Is the fact that I immensely liked ‘Youth’ a sign that I am getting old? I can tell you (and I will tell you) a few good reasons ‘Youth’ is not a masterpiece, and yet, I resonated and was really moved at several moments while watching this film.

Take for example the scene when the emissary of Her Majesty comes for a second time to invite retired composer and conductor Fred Ballinger () to perform at the anniversary of Prince Phillip a famous composition of his called ‘Simple Songs’ (‘it’s the only music he likes’). The daughter of the musician, Lena () is present and the camera moves so that she turns from background to close-up. We will understand the scene by her emotions. The old musician has refused firmly the invitation ‘for personal reasons’. The emissary royally insists and asks details about the reasons. The daughter understands, she is on the verge of breaking into tears. The old man answers ‘my wife was the only one who was performing it perfectly and she cannot do it any longer’. Close up on the daughter crying. One of the most beautiful declarations of love that I have seen on screens for many years.





The location of the story is a sanatorium in the Swiss Alps, a place of relaxation and recovery for the ultra-riches of the world. Some of the scenes that describe the daily life of the place look like a tourism promo, but there is enough irony to balance the super-aesthetic view. In the mid of the hinted celebrities, in between a cinema star that can be a Matt Daemon or a Leonardo DiCaprio refueling and a Maradona at the pick of his overweight decline, we meet the two old friends – the musician and film director who tries to find an ending to his ‘testament movie’ together with a team of yuppies script-writers. The two share memories – remembered and forgotten – as well as an attitude that tries to cope with their own personal decay. Is this a symbol of a broader decay, the one of the society they come from, the falling in oblivion of a way of life, but also of a way of making art and relating to art? This is one of the possible messages that I read in this film.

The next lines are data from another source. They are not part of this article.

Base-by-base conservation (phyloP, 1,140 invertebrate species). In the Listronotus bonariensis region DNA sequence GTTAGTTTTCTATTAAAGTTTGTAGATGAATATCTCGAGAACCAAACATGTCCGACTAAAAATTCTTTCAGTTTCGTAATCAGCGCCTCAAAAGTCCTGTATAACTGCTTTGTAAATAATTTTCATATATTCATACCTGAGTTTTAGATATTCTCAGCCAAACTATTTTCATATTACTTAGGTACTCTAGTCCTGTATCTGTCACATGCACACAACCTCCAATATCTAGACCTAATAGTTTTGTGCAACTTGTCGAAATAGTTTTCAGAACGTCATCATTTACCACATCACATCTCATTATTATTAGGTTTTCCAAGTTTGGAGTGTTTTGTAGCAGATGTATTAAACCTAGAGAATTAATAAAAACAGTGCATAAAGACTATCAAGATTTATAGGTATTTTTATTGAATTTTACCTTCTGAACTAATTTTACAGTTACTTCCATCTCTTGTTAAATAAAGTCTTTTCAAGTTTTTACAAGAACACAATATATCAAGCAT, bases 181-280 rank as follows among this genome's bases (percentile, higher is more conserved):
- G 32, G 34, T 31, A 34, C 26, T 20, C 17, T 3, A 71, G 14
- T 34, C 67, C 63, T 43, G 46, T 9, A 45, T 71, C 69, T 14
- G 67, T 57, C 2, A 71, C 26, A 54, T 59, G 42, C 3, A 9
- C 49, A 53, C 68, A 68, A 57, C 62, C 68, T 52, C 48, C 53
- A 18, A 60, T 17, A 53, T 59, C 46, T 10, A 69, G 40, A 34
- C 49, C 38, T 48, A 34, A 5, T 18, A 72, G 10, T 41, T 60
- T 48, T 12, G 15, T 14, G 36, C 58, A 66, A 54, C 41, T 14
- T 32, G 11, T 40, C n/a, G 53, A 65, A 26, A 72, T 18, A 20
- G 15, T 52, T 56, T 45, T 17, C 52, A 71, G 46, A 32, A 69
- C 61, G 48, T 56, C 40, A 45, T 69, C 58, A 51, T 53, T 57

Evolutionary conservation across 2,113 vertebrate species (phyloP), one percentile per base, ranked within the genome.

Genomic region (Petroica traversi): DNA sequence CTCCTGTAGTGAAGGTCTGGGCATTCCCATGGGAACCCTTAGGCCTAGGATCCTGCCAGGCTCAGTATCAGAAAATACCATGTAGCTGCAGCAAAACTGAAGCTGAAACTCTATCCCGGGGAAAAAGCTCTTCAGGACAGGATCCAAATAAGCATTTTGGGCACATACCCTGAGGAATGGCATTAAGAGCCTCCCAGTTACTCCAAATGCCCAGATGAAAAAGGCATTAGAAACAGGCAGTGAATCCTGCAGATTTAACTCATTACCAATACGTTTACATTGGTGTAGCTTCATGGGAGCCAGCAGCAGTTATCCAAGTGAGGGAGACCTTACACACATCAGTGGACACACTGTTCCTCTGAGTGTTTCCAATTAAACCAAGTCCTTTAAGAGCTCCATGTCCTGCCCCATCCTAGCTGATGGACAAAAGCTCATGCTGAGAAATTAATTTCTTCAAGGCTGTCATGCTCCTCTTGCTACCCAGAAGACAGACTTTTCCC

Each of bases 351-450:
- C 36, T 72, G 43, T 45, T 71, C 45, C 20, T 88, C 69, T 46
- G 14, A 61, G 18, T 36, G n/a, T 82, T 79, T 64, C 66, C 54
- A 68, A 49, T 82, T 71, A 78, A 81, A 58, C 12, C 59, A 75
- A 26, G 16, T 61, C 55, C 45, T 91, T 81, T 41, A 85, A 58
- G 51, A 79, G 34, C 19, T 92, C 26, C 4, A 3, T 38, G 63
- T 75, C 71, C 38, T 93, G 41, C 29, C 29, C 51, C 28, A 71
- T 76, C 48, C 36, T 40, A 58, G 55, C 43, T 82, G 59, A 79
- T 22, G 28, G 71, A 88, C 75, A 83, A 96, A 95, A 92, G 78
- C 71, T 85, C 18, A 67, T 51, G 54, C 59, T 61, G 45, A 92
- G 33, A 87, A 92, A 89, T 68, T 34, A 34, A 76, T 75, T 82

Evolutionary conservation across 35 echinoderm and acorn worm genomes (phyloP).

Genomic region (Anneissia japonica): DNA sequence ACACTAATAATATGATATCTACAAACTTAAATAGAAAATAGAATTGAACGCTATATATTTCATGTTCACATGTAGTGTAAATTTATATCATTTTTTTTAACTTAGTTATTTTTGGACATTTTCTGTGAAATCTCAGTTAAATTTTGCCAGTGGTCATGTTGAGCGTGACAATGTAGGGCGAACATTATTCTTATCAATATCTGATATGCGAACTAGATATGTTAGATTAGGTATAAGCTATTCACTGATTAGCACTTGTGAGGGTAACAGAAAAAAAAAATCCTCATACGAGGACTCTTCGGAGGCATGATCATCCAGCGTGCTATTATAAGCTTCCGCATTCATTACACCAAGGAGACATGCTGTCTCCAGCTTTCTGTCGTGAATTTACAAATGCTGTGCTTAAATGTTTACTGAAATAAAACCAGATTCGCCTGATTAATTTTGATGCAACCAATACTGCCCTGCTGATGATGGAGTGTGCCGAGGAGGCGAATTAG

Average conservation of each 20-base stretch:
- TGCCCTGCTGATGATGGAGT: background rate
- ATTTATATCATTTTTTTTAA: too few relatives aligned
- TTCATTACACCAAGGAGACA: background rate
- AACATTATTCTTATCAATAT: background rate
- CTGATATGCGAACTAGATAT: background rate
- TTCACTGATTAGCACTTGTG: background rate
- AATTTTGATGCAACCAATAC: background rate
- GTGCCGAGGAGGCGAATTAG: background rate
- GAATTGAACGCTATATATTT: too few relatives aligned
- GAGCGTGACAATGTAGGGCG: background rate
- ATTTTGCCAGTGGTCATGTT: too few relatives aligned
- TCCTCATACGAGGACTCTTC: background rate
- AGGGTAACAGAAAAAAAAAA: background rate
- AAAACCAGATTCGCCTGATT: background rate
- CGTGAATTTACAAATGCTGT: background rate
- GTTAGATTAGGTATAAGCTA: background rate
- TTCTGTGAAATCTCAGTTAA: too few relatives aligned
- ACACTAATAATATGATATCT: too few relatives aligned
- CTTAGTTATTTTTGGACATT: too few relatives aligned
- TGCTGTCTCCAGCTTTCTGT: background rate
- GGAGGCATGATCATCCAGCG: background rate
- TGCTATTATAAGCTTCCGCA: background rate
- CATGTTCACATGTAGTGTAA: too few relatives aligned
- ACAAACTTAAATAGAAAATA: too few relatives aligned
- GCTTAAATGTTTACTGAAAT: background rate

(video source Movieclips Trailers)


The acting of the two old masters – Caine and Keitel is superb. makes one apparition that is worth waiting for. There are a lot of funny moments in this film, there is melodrama, and real drama. A feeling of melancholy envelops all the story, the same type of melancholy that I sensed in The Great Beauty (which I liked less) and to some extent in This Must Be the Place which was one of the most original Holocaust stories that I have seen. Overall, ‘Youth’ confirms the huge talent of in making films with emotional stories and characters that are both special and sometimes eccentric, but also deeply human.